7. Tony

    The one thing that resonated with me was at the end of the chapter. “For every test that a teacher creates, review all items and directions from the perspective of your students.” If you put yourself in the students’ shoes, chances are you will improve your future test writing.

  8. Thomas Jassman

    I would like to compliment on what Tania states with regard to having a coworker review your assessment and quite possibly from someone who is not involved within the same content area. This will definitely bring a new perspective to the analysis of the test and could really help take care of the five caveats towards bad test making. Also, one our tests having somewhat of a structure to the ACT format is essential as well, especially with respect to it being timed. Bottom line, a more thorough review of our tests and it’s relationship to the subject matter taught and the ACT needs to be established.

  9. Jenny

    In reading chapter 5, I noted several things. I think that we all build questions that seem perfectly clear to us but only find out after the fact that they were not clear to students. Even if we proofread it numerous times (trying to use students’ eyes), that will happen. I think that it becomes very important that we have enough time to modify immediately after the test is given so as not to have the same problem if we give the same test the following year. But as extra time is so rare in our days, sometimes we put it off and it doesn’t get done and we find the same problem next year.

    Also, when the book makes the point that certain things should be clarified in the directions, I think that sometimes we given oral directions to clear up some of the ambiguity within the written directions. I may not state the time limit in the directions on the page but I do make sure to state it when I hand out the papers. Honestly, the wordier the directions on the paper, the less likely students are to read them anyway. I find that short, concise directions are best and then I explain the more intricate pieces orally.

  10. Bruce Metz

    I have always had a difficult time in seeing clear validity in selected response exams. I felt that during my schooling these type of tests lead to more anxiety and self doubt due to ambiguity within the questions and responses (ambiguous statements and complex phrasing). Many times students have to spend a large amount of time in reading the question and choosing between a,b and c, but not d,f… I feel that students can have a clear understanding of material and simply choose incorrect answers based on confusion within the test item. I also see students with no clear understanding of the material and choose correct responses with the old take a guess method. I do understand that these test items are much easier to grade and time definitely is a consideration, however, I don’t always feel that data collected within selected response is totally valid. I feel that a test should be a learning tool, not just a measurement of knowledge gained at the end of a chapter or unit. Without using the data for correction and remediation all we have is an “autopsy”and we have all heard that before.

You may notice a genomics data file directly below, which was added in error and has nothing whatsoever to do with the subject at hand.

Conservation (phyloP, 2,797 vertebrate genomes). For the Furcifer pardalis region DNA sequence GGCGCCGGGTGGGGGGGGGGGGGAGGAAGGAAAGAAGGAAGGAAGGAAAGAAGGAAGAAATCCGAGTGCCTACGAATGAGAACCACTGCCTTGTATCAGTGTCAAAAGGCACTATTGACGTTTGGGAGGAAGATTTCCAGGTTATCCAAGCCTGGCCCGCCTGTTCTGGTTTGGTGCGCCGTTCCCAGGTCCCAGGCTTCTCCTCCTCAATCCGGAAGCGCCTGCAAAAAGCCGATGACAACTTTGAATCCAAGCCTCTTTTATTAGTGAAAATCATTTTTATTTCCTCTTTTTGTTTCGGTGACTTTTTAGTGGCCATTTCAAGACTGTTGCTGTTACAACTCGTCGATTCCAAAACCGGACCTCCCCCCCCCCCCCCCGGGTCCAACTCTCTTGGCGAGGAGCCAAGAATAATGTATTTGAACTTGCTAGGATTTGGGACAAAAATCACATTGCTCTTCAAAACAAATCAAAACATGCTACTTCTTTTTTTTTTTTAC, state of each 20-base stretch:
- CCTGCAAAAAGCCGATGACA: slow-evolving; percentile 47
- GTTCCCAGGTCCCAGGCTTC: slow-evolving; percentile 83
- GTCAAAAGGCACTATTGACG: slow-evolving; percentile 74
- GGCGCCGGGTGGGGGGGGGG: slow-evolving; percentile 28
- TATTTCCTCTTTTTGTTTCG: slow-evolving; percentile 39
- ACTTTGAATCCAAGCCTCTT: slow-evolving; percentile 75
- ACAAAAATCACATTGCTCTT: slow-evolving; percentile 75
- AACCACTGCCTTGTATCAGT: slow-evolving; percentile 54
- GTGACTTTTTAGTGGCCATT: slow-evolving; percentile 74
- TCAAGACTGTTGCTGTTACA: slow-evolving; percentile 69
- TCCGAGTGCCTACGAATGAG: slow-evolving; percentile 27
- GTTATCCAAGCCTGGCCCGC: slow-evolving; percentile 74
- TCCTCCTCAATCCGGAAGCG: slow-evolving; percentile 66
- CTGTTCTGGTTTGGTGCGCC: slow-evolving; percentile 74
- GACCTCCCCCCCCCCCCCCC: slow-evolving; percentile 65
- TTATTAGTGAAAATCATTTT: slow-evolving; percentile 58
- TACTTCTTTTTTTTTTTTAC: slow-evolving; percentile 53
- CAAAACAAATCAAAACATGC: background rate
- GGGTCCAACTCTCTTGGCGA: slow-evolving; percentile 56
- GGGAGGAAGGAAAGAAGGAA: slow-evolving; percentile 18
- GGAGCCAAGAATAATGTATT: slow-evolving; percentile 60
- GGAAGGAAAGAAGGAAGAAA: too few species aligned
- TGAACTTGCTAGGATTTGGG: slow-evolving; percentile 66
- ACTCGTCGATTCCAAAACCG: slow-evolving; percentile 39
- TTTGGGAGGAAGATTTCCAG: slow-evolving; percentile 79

11. Julie

    The thing that jumped out at me the most in this chapter was that it is so important to make sure you know what you are testing for before you write a test. For me this is a very obvious thing. In math, I teach a concept and then test the students on that concept. It’s very important to make sure that they get it because the next unit will build on the previous information. The building of tests is not the difficult part, it’s making sure that the students get the information before I give them a test. Assessment for Learning is a very important step to take before ever getting to the test taking piece. The chapter talks about knowing if you’re testing student knowledge or if your testing on your teaching style. This is what AFL is for, you give this assessment to make sure that you are teaching in a style that they get and then you give the chapter/unit test to make sure they get the concept.

  12. Darcy Bath

    I agree with the fact that you should review the test that you create through your “students, eyes.” If the ultimate goal of the test is to “uncover students’ covert cognitive and affective status” is seems to me that the test must be created in student friendly language that has been used over the course of study.

  13. Donna Plemel

    What I have noticed in assessments is the fact that the true content of material can be lost in the wording. There is so many students that that “wording” at face value. In the development of the instruction, one needs to be aware of the outcome and then the manner in which the students are expected to reach the outcome.